A pile of rats having an identity crisis. A sexy robot rebellion. A velociraptor revenge wedding. The world’s horniest scientist. Enter Sexy Tales of Paleontology: a world of queer romance, (dis)connection, and artifical intelligence told with Patrick Lenton’s idiosyncratic bizarreness and heart.
Lenton’s short stories combine laugh-out-loud humour with an honest-to-goodness sensibility. Sci-fi oddities, pop culture, a lesser-known Kardashian who lives on the moon, and a deft turn of comic absurdity bound through this truly queer romp of a book. But beyond all this, at the beating heart of the book, is the foolishness, horror, and delight that is love and heartbreak and 43 rats.
Pre-order now and receive your book on or before 26 July 2021. Shipping worldwide.
Praise for Sexy Tales of Paleontology:
“Patrick Lenton is a hot little piece of ass, and his book is a hot little piece of ass (for the mind).” – Nina Oyama (Utopia, The Weekly)
“Wildly inventive, refreshingly bonkers. I verify this attempt at humour by this human male.” – Julie Koh (Portable Curiosities)
“Lenton has an imagination like dropped pudding — delicious, and a crime to waste it. This collection is wicked, witty and only occasionally horny. Here Lenton writes with enviable verve around the intersection of science, inhumanity and the clarifying force of love. It is a book teeming with life and brilliance and I am very mad that I did not write it.” – Rick Morton (One Hundred Years of Dirt, My Year of Living Vulnerably)
Release date: 26 July 2021.
Where to buy: Subbed In website.
Uncle Hercules and Other Lies is a book of true stories about the nature of lies. The stories range from silly to sadly funny, and include stories that are about queer identity in action, rather than queer identity in theme—you’re not gonna read a coming out story. But every story is queer culture! Also, Skyrim Dog.
Prepare to have your heart warmed, tickled, shattered, and put back together with sticky tape as Uncle Hercules and other lies barrels through a collection of tender and tenderised non-fictions.
Shortlisted for the Scribe Non-fiction Prize, Uncle Hercules and other lies is gooey with incroyable half-fibs, formative moments, and bad life choices.
Praise for Uncle Hercules and other lies:
‘Wonderful, infectious and genuinely hilarious. Patrick Lenton is the Cormac McCarthy of being a huge idiot.’
– Ben Jenkins (Story Club, Dragon Friends, The Checkout)
‘Patrick’s writing inspires something unusual in me: the desire to hear men tell me stories.’
– Rebecca Shaw (No To Feminism, Get Krack!n, Tonightly)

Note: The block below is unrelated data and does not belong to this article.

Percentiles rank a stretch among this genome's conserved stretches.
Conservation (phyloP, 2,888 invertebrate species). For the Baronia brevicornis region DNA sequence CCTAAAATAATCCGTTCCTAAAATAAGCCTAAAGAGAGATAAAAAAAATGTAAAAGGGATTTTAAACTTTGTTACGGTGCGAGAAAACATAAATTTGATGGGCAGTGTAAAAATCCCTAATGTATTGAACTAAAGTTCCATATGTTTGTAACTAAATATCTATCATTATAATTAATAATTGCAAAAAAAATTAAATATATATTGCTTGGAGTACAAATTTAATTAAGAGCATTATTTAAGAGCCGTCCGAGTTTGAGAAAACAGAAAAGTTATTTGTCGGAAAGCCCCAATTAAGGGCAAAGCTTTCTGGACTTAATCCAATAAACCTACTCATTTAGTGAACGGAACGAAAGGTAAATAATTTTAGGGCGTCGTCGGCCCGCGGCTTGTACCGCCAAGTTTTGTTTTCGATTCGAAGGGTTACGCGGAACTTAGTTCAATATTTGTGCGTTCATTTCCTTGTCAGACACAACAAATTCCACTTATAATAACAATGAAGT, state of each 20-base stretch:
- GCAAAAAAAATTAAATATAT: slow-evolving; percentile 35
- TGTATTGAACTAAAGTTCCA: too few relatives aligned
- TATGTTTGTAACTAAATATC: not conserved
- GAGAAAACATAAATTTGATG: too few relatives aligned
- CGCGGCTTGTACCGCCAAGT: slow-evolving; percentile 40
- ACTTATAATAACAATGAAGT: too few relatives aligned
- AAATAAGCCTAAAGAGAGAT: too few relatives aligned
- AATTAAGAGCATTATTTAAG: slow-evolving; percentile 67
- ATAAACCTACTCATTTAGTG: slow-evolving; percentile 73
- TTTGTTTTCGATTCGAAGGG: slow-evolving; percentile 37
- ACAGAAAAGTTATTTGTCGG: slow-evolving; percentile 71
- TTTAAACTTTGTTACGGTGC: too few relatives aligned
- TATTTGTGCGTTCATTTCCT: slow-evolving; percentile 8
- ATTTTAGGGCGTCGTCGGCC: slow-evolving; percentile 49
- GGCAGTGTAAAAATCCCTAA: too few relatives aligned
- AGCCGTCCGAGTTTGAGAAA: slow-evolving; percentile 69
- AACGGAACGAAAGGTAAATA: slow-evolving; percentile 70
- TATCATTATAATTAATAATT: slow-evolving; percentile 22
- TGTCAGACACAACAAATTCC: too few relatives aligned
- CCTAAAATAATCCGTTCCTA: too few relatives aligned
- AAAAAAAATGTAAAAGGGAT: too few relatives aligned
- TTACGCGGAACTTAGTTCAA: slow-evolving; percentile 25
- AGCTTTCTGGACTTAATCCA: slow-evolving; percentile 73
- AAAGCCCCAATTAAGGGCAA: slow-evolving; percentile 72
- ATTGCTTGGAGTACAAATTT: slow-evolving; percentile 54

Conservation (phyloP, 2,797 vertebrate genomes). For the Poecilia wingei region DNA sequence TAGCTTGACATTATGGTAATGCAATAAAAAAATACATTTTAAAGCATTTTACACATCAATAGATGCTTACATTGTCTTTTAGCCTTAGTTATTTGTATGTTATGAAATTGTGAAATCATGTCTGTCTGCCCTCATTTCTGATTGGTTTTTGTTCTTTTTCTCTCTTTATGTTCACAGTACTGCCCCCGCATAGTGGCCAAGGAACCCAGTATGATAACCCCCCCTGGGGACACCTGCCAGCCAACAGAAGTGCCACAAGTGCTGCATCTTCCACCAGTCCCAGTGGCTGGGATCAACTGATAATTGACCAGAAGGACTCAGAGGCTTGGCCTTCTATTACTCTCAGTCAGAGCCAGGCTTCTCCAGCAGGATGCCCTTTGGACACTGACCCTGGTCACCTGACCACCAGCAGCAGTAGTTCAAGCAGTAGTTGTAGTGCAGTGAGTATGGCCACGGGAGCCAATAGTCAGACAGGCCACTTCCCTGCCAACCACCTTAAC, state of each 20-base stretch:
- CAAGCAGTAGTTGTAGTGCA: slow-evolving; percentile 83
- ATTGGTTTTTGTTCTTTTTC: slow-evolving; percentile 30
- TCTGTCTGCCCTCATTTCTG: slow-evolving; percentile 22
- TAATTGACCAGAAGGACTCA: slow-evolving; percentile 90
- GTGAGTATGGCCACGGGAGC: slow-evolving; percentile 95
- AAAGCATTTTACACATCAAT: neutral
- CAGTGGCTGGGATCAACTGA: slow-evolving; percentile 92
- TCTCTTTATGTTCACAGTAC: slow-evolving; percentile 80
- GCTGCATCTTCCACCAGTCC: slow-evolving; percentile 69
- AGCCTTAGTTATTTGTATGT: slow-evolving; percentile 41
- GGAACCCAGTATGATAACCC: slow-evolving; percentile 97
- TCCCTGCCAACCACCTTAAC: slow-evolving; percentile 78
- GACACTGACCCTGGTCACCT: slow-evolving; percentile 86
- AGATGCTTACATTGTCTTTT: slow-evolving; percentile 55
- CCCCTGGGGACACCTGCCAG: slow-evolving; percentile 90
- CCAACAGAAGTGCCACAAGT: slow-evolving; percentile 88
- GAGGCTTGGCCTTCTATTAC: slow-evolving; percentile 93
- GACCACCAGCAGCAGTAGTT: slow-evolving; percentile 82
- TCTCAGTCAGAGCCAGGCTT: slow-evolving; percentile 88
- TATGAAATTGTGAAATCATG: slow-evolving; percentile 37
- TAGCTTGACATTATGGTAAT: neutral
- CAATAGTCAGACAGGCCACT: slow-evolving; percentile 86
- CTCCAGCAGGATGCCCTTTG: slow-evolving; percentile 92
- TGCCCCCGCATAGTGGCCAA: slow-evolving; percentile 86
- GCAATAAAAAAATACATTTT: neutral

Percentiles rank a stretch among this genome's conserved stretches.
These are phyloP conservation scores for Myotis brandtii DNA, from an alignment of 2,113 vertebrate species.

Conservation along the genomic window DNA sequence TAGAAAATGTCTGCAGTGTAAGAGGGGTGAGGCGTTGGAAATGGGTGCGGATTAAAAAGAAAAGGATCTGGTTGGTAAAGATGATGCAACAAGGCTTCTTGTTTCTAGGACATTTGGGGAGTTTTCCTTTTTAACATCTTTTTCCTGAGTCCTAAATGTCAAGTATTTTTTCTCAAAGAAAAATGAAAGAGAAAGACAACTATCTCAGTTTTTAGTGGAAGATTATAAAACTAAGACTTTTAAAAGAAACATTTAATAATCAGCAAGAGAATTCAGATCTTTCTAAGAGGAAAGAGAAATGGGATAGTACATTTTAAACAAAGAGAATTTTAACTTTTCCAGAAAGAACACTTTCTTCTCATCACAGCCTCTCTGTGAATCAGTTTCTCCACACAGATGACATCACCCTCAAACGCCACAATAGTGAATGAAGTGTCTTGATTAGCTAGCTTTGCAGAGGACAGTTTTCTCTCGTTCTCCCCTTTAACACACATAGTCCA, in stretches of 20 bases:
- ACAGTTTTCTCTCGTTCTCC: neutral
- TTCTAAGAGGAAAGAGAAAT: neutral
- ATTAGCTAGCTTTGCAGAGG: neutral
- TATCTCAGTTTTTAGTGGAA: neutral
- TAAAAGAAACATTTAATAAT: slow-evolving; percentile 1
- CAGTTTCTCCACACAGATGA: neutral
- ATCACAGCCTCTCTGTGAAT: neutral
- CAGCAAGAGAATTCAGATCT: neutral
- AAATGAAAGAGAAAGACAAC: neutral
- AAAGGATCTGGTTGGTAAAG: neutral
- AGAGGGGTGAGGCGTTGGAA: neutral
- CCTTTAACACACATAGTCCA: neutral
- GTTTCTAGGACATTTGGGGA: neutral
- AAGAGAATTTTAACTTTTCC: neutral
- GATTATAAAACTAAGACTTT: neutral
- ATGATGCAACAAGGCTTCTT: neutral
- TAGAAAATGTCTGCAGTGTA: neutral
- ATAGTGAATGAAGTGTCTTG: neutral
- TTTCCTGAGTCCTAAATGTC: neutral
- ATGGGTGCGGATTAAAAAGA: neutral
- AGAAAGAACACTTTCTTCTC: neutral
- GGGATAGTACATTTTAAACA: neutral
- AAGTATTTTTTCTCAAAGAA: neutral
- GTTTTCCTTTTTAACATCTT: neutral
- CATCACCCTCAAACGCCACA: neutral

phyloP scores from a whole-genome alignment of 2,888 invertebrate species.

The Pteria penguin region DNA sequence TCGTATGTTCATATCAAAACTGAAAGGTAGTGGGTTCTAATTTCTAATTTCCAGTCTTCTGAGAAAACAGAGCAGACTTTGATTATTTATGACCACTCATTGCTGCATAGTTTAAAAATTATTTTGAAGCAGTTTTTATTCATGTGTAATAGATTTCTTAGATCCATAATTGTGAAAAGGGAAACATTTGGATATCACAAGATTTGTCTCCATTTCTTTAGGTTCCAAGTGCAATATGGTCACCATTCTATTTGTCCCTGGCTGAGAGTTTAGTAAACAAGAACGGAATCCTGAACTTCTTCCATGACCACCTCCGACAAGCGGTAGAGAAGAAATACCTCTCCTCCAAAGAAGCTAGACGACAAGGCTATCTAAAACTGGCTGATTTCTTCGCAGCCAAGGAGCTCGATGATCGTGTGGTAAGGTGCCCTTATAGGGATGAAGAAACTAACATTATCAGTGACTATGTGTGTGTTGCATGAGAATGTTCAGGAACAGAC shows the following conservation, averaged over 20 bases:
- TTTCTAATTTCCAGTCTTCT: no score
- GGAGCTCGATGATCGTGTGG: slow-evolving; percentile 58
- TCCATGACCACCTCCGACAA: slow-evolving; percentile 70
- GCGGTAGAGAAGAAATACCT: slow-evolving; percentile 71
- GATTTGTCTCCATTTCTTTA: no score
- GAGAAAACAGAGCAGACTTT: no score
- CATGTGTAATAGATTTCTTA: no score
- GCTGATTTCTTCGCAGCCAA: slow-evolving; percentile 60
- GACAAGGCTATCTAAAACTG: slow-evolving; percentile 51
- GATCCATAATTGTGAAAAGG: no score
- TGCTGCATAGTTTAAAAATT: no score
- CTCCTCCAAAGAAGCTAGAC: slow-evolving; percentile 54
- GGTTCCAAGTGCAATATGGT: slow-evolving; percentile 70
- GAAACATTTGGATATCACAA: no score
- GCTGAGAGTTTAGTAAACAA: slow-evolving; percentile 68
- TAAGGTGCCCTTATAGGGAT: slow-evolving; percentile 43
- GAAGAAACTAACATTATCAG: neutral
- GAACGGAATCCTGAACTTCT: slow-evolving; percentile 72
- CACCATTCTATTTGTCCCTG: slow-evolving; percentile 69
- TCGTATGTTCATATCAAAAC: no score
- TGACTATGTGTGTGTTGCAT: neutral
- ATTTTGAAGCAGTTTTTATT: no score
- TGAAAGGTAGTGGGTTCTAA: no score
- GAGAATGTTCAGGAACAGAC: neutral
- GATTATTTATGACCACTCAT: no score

Where to buy:
A Man Made Entirely of Bats is a collection of short stories and flash fiction by one of Australia’s newest voices. Comedic and absurd, these stories are an entertaining exploration of the concept of super heroes and of the super strange in our world.
‘These startling, often surreal and sometimes very funny microfictions seem at first glance to be no more than little jokes and deliberately whipped-up confections, but most have more to them on reflection. While some do seem a little forced, they are mostly the sort of joyously crazy pieces that you’d expect from a book with a title such as this.’ – The Sydney Morning Herald
‘In this collection of short stories and flash fiction, Patrick Lenton careens wildly across genres and draws on elements of surrealism, horror, fairytale, stand-up comedy and pulp fiction to generate tiny worlds that are surprising, original and frequently hilarious… the stories are propulsive and readable, buoyed by a sharp and generous wit. There are echoes of David Sedaris’ surreal animal fables Squirrel Seeks Chipmunk. Like Sedaris, Lenton is hugely entertaining, which renders occasional moments of emotional tenderness all the more poignant.’ – Bookseller + Publisher
‘Lenton’s writing is confident, witty and unashamedly fun, playing with genre tropes and narrative conventions… Like any comedian, some jokes land better than others, but the delight Lenton takes in wordplay and narrative experimentation is infectious, and there are frequent moments that are laugh-outloud hilarious. But there are moments of poignancy and melancholy too, and juxtaposed against the overall playfulness and strangeness of the collection, these moments, when they come, knock the wind out of you.’ – Readings Monthly.